JACKSONVILLE, ONSLOW COUNTY - A group of tow truck operators in Onslow County are concerned about their safety while working. They said more drivers need to be conscious of the ‘Move Over' law.
In 2012, the number of citations given for the 'Move Over law' in our state was 1461. According to the North Carolina Department of Public Safety, that number dipped only slightly in 2013 to 1440. With at least 903 citations written this year, citations are possibly on track to once again increase.
NewsChannel 12's Juliana Valencia started looking into the ‘Move Over' law when a tow truck operator Ivan Brennan sent a video of him working on the side of the road. In the video most the cars including buses fail to move over a lane.
The 'Move Over' law doesn't only apply to law enforcement. It goes for all emergency and public service vehicles-including tow trucks.
The law states motorists are required to move over one lane, if possible, or reduce speed for stopped emergency and public service vehicles with flashing lights on the shoulder of the highway. Failure to do so could result in a fine up to $500.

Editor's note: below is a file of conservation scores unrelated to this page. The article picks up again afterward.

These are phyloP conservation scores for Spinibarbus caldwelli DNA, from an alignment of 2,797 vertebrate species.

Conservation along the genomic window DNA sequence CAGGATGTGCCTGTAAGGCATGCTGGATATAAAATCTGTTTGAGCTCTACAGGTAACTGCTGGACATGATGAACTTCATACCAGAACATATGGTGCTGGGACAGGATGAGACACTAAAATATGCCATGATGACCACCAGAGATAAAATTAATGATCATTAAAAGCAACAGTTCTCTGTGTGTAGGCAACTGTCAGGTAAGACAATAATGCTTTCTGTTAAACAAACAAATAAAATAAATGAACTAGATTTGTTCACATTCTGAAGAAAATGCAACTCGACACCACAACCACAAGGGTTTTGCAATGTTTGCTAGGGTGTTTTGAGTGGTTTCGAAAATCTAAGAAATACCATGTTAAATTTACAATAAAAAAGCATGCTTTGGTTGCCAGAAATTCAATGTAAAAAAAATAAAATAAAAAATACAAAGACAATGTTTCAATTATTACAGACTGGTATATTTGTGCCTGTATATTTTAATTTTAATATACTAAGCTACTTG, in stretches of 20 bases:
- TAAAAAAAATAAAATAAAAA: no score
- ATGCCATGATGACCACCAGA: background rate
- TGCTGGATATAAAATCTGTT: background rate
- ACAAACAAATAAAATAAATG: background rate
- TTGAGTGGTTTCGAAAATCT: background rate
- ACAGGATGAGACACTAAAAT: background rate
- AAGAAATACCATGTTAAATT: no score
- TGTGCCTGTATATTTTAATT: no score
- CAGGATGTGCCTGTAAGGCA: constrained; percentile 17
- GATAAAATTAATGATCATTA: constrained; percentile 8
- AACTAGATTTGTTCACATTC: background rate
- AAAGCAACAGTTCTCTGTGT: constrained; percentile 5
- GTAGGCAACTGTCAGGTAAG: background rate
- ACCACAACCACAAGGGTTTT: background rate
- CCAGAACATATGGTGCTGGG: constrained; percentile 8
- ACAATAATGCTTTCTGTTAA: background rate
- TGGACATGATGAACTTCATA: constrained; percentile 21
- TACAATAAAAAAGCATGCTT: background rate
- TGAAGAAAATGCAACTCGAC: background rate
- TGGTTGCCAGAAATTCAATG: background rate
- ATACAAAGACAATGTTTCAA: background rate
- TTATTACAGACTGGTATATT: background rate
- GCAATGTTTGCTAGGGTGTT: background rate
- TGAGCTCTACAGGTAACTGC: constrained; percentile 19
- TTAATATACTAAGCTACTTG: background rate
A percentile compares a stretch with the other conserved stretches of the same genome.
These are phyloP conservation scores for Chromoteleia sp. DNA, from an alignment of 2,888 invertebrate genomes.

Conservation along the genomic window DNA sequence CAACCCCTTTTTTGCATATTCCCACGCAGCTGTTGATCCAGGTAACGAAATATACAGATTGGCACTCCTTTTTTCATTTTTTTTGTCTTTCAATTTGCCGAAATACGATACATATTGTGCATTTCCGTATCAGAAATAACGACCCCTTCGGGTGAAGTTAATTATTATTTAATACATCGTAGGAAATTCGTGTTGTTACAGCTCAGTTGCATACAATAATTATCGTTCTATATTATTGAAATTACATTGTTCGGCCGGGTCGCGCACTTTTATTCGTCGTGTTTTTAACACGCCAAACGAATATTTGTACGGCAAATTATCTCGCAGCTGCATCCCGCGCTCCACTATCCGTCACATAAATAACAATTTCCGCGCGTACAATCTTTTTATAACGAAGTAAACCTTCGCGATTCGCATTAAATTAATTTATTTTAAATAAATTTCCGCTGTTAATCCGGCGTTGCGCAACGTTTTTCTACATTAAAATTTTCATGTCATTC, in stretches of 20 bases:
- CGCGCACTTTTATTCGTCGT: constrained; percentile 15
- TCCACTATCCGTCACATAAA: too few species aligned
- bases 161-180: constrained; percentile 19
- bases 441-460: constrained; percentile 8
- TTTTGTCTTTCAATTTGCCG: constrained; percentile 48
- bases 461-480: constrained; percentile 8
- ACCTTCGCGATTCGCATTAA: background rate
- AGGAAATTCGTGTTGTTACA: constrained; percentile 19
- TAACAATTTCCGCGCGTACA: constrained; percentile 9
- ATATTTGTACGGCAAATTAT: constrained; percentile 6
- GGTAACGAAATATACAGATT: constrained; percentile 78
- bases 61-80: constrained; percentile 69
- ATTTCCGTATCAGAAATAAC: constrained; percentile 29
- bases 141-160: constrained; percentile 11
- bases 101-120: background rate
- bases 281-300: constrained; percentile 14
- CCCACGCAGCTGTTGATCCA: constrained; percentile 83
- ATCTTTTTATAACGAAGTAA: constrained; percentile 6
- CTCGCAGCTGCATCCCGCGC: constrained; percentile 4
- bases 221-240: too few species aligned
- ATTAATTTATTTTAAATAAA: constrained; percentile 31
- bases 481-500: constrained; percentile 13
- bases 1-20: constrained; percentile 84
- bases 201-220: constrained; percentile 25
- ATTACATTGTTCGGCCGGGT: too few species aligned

NewsChannel 12's Juliana Valencia went out with two truck driver Derek Smith earlier this month to see if vehicles would move over for him. With heavy traffic during lunch hour near Camp Lejeune's main gate only a couple cars slowed down or moved over.
Sunday, NewsChannel 12's Juliana Valencia met with another tow truck driver - Mark Kenneth to see if weekend traffic on Western Blvd. would be different.
"I've actually had a vehicle come so close that it made me so uncomfortable to where I actually had to duck and roll under the truck bed," Kenneth said.
He said people usually aren't paying attention and wait until the last second to move.
Trooper Oglesby with The Highway Patrol said a big reason people fail to move over is awareness. He said some people don't know about the law.
Kenneth said he just wants more people to slow down and try to move over.
"We get people from all over the world that are here in Jacksonville. I mean if you don't know what can you do?," Kenneth said.
The ‘Move Over' law is a little more than a decade old.
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